by R D larson
Sean dropped his head in his hands. His fingers caressed his skull, trying to free himself from the pain. His knees trembled and he could feel his heart’s fierce pounding. His chest felt like a deflated basketball. If he didn’t know better, if he weren’t a doctor, he would think he was having a coronary infarction. His stomach buckled as he felt a loss of physical control over his body functions. Again. Just like when it happened.
He no longer had a life. Rather, the life he had known was over. Gone. Vanished. Lost. The canvas blue sling around his arm and shoulder irritated his neck skin and he scratched it hard, leaving welts.
The door opened. A man, overweight in his middle-to-late fifties with a balding head, and florid face, pushed through. “Hi, I’m Ed Reynolds. We talked on the phone? I’m going to interview you about the incident. Like what happened, you know? Do you want anything, water, soda, coffee?”
Sean shook his head. The man sat in the chair opposite him, laying papers and a tape recorder on the table. He took out a pair of bent wire glasses. He carefully straightened them. “I’m going to ask you some questions. First, did you change your mind? About me?”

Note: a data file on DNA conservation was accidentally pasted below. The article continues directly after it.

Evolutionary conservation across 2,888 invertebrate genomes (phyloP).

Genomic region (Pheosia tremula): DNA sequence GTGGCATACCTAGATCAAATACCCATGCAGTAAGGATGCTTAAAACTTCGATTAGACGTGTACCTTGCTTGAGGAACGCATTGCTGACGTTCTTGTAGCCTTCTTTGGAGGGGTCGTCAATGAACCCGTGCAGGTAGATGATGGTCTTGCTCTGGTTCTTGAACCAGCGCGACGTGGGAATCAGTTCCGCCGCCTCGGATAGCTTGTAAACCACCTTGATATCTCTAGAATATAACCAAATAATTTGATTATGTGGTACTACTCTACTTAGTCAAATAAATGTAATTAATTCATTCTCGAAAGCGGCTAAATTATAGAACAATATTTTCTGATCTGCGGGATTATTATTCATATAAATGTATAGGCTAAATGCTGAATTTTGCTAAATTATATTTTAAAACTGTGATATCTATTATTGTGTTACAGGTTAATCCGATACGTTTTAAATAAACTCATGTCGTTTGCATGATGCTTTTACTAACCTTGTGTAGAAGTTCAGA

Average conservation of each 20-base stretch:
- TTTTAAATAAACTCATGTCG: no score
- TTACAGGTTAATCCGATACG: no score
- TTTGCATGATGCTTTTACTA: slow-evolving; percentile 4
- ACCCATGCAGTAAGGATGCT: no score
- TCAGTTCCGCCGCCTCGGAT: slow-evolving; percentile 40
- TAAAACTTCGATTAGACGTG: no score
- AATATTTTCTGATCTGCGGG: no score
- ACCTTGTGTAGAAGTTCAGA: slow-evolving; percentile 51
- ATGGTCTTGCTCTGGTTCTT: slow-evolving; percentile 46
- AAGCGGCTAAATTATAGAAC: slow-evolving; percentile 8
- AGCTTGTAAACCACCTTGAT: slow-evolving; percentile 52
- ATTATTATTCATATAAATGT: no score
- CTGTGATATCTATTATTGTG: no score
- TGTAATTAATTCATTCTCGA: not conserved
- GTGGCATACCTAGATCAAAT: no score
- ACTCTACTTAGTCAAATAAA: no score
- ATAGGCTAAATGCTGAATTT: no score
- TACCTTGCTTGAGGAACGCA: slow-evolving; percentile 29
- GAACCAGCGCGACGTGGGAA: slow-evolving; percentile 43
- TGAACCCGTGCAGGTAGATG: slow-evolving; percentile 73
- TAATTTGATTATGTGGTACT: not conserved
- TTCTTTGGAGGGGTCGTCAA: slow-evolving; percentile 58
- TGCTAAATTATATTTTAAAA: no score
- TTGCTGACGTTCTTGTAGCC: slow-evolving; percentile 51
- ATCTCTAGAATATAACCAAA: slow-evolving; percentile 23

Again, Sean shook his head.
“How did you meet Chloe St. John?” The first question the man asked in a toneless voice showed his indifference. His eyes didn’t watch Sean.
Sean thought, he’s here to do his job. Just record the facts as he heard them.
Ed forgot about the recorder on the steel table. With his pen and paper, he looked as if he’d been in rooms like this his whole life.
“Shouldn’t you turn that recorder on? I want to be sure of what I — say, “ said Sean. “I’m going to tell you the truth.”
The heavy man jammed the switch down. Sean tilted his head back, looking sightless at the lights in the ceiling. “I knew Chloe before kindergarten; we played together when we were little.”
“Did you love her?” Again, the evasive eyes stuck to the paper and pen. He asked again, when Sean didn’t answer. “Were you in love with her?”
“In love with Chloe? Yes, I love her. Have for most of my life. Ever since fifth grade when she was the first girl to start getting breasts. I couldn’t believe it. When she let me touch them, I was amazed.” He couldn’t help the snicker that leaked out with the memory.
Ed didn’t laugh or respond. He scribbled a word or two on the yellow pad. “It sounds like you grew up together. Did you date in high school?”